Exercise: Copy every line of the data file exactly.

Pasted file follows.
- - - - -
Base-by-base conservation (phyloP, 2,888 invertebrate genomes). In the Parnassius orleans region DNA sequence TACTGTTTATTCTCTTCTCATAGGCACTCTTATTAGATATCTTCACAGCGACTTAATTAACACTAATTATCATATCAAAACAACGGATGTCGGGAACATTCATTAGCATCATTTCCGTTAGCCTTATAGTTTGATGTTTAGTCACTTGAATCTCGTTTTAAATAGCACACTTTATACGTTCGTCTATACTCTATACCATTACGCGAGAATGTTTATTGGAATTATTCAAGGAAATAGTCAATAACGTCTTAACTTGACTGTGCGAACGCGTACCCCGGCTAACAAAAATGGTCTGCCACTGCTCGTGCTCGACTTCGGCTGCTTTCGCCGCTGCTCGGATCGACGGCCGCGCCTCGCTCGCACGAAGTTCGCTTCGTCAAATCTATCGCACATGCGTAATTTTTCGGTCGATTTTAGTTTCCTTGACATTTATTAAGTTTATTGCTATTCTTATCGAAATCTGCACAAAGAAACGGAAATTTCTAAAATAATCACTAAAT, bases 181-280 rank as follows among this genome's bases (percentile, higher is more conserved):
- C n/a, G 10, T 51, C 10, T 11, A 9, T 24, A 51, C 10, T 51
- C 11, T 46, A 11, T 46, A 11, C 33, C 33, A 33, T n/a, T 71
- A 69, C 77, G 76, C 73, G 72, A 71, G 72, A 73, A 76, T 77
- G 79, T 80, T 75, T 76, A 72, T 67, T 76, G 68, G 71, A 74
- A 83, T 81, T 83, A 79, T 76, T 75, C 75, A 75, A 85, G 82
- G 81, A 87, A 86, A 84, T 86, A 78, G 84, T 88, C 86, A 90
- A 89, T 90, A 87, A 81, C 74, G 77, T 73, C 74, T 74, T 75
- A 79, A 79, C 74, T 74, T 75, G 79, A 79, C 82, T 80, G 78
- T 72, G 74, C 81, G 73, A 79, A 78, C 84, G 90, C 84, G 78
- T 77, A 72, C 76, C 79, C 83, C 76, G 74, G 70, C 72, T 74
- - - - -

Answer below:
Base-by-base conservation (phyloP, 2,888 invertebrate genomes). In the Parnassius orleans region DNA sequence TACTGTTTATTCTCTTCTCATAGGCACTCTTATTAGATATCTTCACAGCGACTTAATTAACACTAATTATCATATCAAAACAACGGATGTCGGGAACATTCATTAGCATCATTTCCGTTAGCCTTATAGTTTGATGTTTAGTCACTTGAATCTCGTTTTAAATAGCACACTTTATACGTTCGTCTATACTCTATACCATTACGCGAGAATGTTTATTGGAATTATTCAAGGAAATAGTCAATAACGTCTTAACTTGACTGTGCGAACGCGTACCCCGGCTAACAAAAATGGTCTGCCACTGCTCGTGCTCGACTTCGGCTGCTTTCGCCGCTGCTCGGATCGACGGCCGCGCCTCGCTCGCACGAAGTTCGCTTCGTCAAATCTATCGCACATGCGTAATTTTTCGGTCGATTTTAGTTTCCTTGACATTTATTAAGTTTATTGCTATTCTTATCGAAATCTGCACAAAGAAACGGAAATTTCTAAAATAATCACTAAAT, bases 181-280 rank as follows among this genome's bases (percentile, higher is more conserved):
- C n/a, G 10, T 51, C 10, T 11, A 9, T 24, A 51, C 10, T 51
- C 11, T 46, A 11, T 46, A 11, C 33, C 33, A 33, T n/a, T 71
- A 69, C 77, G 76, C 73, G 72, A 71, G 72, A 73, A 76, T 77
- G 79, T 80, T 75, T 76, A 72, T 67, T 76, G 68, G 71, A 74
- A 83, T 81, T 83, A 79, T 76, T 75, C 75, A 75, A 85, G 82
- G 81, A 87, A 86, A 84, T 86, A 78, G 84, T 88, C 86, A 90
- A 89, T 90, A 87, A 81, C 74, G 77, T 73, C 74, T 74, T 75
- A 79, A 79, C 74, T 74, T 75, G 79, A 79, C 82, T 80, G 78
- T 72, G 74, C 81, G 73, A 79, A 78, C 84, G 90, C 84, G 78
- T 77, A 72, C 76, C 79, C 83, C 76, G 74, G 70, C 72, T 74